The suspect in a fatal stabbing spree in Japan was committed to hospital earlier this year after expressing a willingness to kill people with disabilities.
Nineteen people were stabbed and killed in their sleep and at least 25 wounded at a facility for people with disabilities in Sagamihara, Kanagawa.
A 26-year-old former employee at the centre has turned himself in, confessing to the attack.
A local official said earlier this year the suspect tried to present a letter to the speaker of the lower house of Japan's parliament.
The official said he told police he would kill many severely disabled people if the national government approved such an action.
Police committed him as an involuntary patient in February. He was discharged 11 days later after a doctor deemed his condition had improved.
Police were called by an employee of the Tsukui Yamayuri Garden facility just after 2.30am, who reportedly said a man carrying a knife had broken into the building.
The former employee turned himself in at a police station in the city shortly after 3am and was arrested.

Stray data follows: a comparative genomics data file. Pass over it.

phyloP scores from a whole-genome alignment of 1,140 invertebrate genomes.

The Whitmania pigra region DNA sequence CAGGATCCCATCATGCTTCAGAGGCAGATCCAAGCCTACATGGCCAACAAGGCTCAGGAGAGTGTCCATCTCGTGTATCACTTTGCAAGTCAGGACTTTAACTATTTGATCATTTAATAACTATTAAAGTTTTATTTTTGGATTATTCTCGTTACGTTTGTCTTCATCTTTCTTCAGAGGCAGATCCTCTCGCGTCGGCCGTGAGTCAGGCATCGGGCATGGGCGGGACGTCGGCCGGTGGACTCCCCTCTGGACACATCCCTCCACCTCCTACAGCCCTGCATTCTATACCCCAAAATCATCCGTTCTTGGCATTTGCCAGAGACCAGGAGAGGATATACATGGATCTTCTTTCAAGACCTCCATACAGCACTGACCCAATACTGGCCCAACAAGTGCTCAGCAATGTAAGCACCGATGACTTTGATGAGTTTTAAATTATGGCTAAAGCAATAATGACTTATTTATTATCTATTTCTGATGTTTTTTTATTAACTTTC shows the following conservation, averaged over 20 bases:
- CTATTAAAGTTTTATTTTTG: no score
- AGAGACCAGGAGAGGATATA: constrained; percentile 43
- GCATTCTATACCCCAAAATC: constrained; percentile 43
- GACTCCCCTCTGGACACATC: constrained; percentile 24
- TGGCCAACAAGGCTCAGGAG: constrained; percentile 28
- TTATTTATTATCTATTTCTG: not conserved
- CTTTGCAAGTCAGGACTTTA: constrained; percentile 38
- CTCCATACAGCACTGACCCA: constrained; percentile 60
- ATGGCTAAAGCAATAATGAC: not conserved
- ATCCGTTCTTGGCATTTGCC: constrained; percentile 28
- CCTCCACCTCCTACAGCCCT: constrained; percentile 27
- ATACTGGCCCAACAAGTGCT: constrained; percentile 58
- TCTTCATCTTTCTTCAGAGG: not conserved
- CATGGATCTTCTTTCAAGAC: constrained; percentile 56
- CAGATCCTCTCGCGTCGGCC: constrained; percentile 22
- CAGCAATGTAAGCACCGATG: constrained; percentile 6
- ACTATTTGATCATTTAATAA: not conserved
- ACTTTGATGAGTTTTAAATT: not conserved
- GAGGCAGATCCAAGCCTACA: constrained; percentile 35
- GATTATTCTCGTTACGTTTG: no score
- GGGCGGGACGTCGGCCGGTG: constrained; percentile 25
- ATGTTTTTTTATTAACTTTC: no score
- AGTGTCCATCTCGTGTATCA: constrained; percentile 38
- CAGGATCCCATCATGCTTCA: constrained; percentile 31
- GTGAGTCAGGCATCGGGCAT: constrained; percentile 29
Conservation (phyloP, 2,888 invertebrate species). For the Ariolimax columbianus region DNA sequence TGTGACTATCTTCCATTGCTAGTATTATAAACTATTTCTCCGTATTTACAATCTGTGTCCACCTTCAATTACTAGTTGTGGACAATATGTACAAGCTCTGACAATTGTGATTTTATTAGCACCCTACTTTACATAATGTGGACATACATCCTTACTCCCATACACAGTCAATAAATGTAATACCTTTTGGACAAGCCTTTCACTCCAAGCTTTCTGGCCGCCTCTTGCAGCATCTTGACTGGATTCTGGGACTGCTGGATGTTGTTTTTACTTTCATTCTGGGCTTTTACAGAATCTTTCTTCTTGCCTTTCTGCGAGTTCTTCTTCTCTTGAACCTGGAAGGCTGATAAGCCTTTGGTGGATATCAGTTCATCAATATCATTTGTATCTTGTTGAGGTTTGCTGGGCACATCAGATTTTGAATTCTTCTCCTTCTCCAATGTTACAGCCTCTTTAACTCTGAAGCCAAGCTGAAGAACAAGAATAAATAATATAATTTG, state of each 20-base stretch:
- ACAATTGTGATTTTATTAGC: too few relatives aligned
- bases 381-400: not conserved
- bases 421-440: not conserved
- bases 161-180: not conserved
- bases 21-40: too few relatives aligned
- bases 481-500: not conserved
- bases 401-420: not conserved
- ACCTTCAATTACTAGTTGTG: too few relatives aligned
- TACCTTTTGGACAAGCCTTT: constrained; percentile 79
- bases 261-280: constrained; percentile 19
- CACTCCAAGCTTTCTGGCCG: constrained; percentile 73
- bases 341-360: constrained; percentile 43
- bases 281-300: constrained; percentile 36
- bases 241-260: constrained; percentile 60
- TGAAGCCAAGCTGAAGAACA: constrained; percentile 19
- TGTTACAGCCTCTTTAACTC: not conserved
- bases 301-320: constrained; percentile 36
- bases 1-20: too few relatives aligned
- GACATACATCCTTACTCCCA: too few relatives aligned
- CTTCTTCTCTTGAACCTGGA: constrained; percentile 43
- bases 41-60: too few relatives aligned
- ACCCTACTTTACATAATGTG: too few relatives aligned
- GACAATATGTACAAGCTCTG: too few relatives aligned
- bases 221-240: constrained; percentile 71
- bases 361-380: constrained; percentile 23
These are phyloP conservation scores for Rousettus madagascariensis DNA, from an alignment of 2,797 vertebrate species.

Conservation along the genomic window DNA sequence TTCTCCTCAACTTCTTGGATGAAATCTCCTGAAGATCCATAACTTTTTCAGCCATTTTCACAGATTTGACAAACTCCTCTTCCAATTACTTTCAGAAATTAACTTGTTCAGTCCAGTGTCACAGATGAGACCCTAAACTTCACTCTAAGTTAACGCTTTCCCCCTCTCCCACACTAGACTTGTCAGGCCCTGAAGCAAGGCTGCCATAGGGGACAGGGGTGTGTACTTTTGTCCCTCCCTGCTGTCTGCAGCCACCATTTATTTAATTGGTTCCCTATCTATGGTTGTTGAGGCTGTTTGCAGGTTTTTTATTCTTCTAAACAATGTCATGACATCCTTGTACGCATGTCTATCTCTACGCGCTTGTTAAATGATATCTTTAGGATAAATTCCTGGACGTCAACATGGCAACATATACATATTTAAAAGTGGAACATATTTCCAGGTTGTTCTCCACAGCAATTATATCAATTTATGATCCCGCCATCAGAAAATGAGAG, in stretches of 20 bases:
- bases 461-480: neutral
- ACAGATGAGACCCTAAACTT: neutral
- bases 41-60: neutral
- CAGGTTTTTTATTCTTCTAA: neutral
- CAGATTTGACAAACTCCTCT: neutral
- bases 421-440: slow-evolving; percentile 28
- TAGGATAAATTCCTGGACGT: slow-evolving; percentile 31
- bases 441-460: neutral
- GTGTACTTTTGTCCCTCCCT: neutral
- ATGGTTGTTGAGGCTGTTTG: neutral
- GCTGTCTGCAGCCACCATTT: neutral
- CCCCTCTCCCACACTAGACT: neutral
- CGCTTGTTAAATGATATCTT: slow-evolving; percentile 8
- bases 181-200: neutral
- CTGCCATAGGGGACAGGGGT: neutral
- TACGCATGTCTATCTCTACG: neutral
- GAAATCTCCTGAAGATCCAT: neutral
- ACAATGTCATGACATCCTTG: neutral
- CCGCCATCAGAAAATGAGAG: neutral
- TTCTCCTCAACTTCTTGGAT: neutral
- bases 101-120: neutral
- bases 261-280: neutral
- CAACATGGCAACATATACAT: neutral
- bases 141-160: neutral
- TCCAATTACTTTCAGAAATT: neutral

Newspaper Asahi Shimbun reported the suspect was quoted by police as saying "I want to get rid of the disabled from this world".
Eight staff were on duty at the centre, which houses 149 permanent residents.
Details are still emerging about the incident, but the death toll makes it the worst mass stabbing in Japan in recent years.
In 2008, a man drove a truck into a packed shopping district at Akihabara in Tokyo, before climbing out and randomly stabbing people. Seven people died.
The attack occurred eight years to the day after a man with a history of mental illness stabbed eight children to death at an Osaka primary school in 2001.
- RNZ / BBC / Reuters